Here is an interesting tent from 1891.  In fair weather the side can be opened up, and when it is raining the side rolls down for full protection.  This idea is pretty similar to some modern ultralight tents, like the Tarptent tent shown below which has a side that opens, or that can be closed by rolling down the flaps and zipping them together to form an enclosed threshold.  This tent is by Tarptent, which has a number of models that look very light and innovative.



Tarp Tent Ultralight Tent

Here is a look at two contrasting tent styles.  The 1891 camping tent uses one central pole, four corner stakes, and two guy lines.  It has lots of headroom, and would be a comfortable tent, probably for horse packing or car camping.  The lower figure shows that this tent is a veritable hotel room, and might sleep 4.


A total opposite design philosophy is seen in the ultralight Rainbow Tent by Tarptent. This tent sleeps 1, weighs less than 2 pounds, and has one pole curving side to side, and a cross pole that forms the center beam of the tent ceiling.  If you attach hiking poles to the corners the tent becomes freestanding, but you can also just stake the corners.



The Contrail, Single Wall Tent

The Contrail, Single Wall Tent

Henry Shires at Tarptent, makers of innovative ultralight backpacking tents, was inspired by the design of the 1891 canvas tent below to take that design and improve it quite a bit.


According to Henry:

“The key improvements over the 1891 shelter include the integrated rear carbon fiber struts, catenary ridgelines, swept “wings” which better stabilize the tent front, do away with any center stake or guyline and add gear storage, and the copious venting with full bug protection and integrated flooring.  Not to mention the weight, which at 1.5 lbs is superlight.”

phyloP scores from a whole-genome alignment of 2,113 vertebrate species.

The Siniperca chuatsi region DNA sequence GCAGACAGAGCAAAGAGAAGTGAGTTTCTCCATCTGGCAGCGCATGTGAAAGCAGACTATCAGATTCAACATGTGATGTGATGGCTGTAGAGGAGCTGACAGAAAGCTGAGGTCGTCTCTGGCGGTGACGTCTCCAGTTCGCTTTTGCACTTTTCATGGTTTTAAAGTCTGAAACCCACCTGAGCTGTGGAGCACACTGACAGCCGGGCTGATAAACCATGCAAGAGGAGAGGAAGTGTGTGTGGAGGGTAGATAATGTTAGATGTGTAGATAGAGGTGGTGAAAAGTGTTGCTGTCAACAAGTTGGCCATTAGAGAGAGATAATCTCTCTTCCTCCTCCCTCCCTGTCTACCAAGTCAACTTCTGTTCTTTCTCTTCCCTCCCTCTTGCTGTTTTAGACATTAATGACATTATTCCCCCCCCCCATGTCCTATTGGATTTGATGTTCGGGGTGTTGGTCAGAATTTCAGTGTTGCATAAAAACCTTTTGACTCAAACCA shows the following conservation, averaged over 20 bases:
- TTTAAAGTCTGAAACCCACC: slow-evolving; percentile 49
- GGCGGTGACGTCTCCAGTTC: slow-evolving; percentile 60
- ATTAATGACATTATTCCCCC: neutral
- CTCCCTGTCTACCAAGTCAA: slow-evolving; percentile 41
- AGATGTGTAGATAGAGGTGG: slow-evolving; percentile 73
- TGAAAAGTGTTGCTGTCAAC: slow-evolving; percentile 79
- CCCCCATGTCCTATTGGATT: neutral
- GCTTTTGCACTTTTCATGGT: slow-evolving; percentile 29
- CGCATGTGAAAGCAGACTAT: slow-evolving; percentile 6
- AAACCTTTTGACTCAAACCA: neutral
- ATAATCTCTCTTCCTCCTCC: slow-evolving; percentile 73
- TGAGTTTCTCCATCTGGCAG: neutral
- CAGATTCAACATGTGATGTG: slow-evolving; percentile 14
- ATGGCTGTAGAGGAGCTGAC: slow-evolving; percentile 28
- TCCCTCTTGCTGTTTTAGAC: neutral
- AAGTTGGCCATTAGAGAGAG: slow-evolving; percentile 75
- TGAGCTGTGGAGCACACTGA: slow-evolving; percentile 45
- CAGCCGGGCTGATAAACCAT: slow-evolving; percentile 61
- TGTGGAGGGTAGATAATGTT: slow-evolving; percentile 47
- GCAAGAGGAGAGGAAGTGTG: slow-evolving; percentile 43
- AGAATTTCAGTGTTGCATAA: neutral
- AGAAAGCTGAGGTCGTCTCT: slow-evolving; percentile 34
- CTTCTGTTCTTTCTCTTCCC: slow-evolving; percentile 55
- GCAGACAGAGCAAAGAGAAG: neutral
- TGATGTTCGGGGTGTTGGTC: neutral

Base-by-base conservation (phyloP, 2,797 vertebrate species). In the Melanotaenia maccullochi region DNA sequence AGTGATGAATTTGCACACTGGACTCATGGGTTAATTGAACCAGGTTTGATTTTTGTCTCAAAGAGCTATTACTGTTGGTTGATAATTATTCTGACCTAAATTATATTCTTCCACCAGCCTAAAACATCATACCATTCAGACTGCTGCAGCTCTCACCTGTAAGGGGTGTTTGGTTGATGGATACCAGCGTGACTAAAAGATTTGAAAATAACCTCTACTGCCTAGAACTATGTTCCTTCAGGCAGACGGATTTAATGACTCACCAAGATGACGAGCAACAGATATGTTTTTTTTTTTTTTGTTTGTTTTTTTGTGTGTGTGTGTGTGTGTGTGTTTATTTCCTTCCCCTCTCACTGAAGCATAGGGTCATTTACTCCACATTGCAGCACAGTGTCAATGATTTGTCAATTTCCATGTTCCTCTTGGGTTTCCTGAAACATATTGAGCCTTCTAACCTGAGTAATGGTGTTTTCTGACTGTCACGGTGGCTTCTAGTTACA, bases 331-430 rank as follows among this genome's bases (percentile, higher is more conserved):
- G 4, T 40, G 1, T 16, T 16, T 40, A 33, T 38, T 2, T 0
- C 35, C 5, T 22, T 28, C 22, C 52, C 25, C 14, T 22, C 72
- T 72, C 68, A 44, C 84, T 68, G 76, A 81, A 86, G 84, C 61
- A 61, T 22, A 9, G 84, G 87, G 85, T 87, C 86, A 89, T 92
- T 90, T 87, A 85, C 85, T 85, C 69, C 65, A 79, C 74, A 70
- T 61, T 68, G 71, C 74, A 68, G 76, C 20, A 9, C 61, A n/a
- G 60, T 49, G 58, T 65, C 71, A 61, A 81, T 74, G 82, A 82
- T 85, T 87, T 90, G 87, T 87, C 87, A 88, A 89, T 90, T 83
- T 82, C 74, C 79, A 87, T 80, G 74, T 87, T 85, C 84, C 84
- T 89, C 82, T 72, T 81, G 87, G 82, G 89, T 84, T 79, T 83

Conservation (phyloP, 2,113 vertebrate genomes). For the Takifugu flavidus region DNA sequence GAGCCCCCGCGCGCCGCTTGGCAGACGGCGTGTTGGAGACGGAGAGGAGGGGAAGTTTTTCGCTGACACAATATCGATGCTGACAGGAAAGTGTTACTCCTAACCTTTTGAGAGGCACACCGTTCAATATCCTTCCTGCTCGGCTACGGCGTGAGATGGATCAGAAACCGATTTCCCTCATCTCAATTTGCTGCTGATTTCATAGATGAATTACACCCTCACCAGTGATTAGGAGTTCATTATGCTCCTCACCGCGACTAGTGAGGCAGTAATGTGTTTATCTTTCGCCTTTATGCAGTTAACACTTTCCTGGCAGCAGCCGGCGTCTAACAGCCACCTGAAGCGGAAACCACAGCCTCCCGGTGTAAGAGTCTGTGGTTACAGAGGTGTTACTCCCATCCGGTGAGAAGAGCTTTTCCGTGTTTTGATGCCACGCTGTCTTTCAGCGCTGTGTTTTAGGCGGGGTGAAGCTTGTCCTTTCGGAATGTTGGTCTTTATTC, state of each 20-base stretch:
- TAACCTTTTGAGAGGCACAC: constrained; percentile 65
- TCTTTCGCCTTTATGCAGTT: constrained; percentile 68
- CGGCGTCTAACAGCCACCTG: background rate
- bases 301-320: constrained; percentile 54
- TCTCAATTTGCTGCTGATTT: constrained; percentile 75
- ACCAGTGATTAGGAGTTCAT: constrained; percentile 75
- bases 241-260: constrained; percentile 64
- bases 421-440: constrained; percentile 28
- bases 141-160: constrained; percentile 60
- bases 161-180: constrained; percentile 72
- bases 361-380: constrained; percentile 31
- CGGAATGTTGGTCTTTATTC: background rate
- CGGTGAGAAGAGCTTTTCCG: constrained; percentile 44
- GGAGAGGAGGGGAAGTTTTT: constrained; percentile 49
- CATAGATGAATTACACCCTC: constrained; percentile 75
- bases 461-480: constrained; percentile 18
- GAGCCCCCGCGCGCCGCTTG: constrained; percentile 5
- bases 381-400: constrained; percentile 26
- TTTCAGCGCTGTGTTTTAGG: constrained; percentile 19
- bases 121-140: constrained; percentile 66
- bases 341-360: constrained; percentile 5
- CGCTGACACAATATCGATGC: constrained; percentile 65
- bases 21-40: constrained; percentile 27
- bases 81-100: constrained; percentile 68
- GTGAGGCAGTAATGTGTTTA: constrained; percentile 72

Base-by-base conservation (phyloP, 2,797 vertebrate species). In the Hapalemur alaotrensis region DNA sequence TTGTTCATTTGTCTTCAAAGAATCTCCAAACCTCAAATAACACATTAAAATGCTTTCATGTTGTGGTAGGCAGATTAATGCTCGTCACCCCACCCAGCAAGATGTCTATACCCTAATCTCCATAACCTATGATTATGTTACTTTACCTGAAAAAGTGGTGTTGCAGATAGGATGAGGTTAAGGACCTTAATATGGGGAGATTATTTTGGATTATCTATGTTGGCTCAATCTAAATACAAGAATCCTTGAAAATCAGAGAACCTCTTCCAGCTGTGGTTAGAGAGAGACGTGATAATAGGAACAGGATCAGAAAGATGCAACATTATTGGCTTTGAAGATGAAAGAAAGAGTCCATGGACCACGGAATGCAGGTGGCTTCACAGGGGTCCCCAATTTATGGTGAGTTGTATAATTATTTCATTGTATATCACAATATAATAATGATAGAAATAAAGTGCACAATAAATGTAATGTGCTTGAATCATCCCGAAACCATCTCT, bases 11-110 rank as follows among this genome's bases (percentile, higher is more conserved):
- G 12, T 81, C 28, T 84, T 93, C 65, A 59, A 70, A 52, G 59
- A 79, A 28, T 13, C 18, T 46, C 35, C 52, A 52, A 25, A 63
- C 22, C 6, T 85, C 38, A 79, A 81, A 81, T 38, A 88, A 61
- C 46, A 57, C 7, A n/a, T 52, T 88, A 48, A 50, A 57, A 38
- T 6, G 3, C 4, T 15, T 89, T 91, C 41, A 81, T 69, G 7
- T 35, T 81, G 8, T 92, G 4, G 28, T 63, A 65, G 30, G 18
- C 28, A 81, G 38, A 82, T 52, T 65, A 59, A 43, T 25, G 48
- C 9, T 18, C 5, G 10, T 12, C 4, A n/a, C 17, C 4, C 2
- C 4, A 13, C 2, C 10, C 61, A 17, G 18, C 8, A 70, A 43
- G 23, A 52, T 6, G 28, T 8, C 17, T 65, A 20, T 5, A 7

This tent is called the Contrail.  The pole for this can be a single a hiking pole, a stick found on the trail, or you can take a very light 2-ounce pole.   There is no front guyline to trip over or duck under.   The headrom at entry is excellent, as is the elbow room (66″ across front door) and rectangular foot room.  The width of the floor eliminates any chance of the bag contacting the walls, and leaves room for a dog to join the boss in the tent.


There is excellent ventilation as the back wall can be folded open, and the packed size is tiny at 14″ x 4″ x 4″.

The tent is a stretched pyramid design with end corner 14″  carbon fiber struts, which fit in protective sleeves.  The rear floor edge is inset 10″ from the tent dripline.   Setup is extremely quick, and uses only 4-stakes in the sub 2 minutes setup time.


Front beak provides 10 square feet of protected gear space. The high beak vent allows flowthrough ventilation.


The rear storm flap rolls up or down (from inside) as needed.  It also suppports tip side up or handle side up trekking poles (not shown in these photos).   The 7-foot floor cradles a “long” sleeping bag (shown) with ease. At 1.5 pounds, this makes a great weatherproof ultralight tent.